Q: You have repeatedly advised that any earnest money be deposited with escrow. In my unfortunate experience, this didn't protect the seller, me, against a default.
The buyer, seeing that the contract would not let him get his money back when he canceled the deal, decided to be a dog in the manger and keep anybody from getting it.
He refused to sign the release to have the money given to me, and the ultimate cost of legal proceedings to compel escrow to give me the earnest money exceeded the amount in question.
Thus, the money still sits in escrow. Escrowing it gave me no protection. It did not allow me to receive the money intended to compensate me for expenses I suffered when he canceled the sale.
A: I am sorry to hear about your situation. However, I still strongly believe that the buyer's earnest money deposit should be held in escrow by a neutral party until settlement (escrow) occurs or the parties agree as to how the deposit should be distributed. And if the parties cannot reach agreement, then a court will make the decision.
Your mistake: The sales contract should have stated that in the event of a dispute between buyer and seller, and if litigation takes place, the judge shall award reasonable attorney's fees to the prevailing (winning) party. That language is contained in all of the sales contracts that I review, whether my client is the seller or the buyer.
We follow what is known as the "American rule" on legal fees, namely each side pays his or her own attorney. One exception to this rule: If there is a statute or a provision in a contract which provides that the prevailing party will be awarded legal fees, judges will honor that.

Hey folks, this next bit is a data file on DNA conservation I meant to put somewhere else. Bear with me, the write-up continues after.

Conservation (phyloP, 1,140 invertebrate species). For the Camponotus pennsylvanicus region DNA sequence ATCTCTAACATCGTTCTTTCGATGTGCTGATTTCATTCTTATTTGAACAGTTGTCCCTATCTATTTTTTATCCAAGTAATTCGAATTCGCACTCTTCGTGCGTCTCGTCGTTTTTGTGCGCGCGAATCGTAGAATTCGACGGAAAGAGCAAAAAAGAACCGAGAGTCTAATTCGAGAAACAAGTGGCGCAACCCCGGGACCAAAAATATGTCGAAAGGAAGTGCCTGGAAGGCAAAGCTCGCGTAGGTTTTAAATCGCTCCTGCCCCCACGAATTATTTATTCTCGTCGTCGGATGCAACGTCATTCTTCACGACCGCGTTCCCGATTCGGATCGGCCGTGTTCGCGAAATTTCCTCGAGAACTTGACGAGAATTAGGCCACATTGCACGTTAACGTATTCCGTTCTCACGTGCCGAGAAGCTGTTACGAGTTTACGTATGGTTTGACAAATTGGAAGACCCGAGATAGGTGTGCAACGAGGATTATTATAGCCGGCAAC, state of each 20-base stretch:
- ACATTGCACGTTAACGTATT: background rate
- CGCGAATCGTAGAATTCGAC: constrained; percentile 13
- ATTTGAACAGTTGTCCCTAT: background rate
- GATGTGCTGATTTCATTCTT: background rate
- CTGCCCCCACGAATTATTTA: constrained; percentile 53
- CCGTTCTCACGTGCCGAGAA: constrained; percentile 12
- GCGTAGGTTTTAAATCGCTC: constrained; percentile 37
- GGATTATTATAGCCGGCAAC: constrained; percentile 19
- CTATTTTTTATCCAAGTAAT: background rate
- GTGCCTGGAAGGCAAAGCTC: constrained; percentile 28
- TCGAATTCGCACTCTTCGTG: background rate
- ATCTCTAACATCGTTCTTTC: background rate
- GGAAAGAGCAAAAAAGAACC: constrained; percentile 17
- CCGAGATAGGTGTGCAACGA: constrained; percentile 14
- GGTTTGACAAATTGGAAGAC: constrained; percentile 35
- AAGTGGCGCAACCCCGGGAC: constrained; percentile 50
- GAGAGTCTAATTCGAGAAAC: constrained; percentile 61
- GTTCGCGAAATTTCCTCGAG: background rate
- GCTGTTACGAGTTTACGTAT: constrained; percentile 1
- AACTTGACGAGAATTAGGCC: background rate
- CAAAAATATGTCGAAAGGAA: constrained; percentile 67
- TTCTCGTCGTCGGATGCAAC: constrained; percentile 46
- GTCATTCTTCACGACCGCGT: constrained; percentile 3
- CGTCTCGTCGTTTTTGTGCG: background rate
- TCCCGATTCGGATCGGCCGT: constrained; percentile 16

In your case, have you tried to negotiate and at least split the difference. I would expect that both sides would like to get some money back. Your buyer may be a jerk, but does he really want to be out of pocket the entire deposit?
Q: Can you please explain the meaning of basis?
A: Basis is a term used in determining profit or loss. Your basis for tax purposes is the purchase price. You then add certain closing costs plus any improvements to get the "adjusted basis."
To find out if you have to pay income tax when you sell your house, you take the selling price less selling expenses to get "amount realized." Then you deduct the adjusted basis and get a final number, which is a gain or a loss.
If this is your principal home that you have sold, you can get a terrific tax break under certain conditions. If you have lived and owned the house for at least two out of the five years before it was sold, and if you file a joint tax return with your spouse, you do not have to pay capital gains tax on the first $500,000 of gain (or up to $250,000 if you file a single tax return). This is known as the "use and ownership" tests.
There are provisions in the federal tax law that allow partial exclusions if you meet certain requirements, such as you changed your employment and the new job is now more than 50 miles from your home. Or for health reasons you had to sell before you could meet the two out of five rule.
Benny L. Kass is a practicing attorney in Washington and Maryland. No legal relationship is created by this column. Send questions to email@example.com.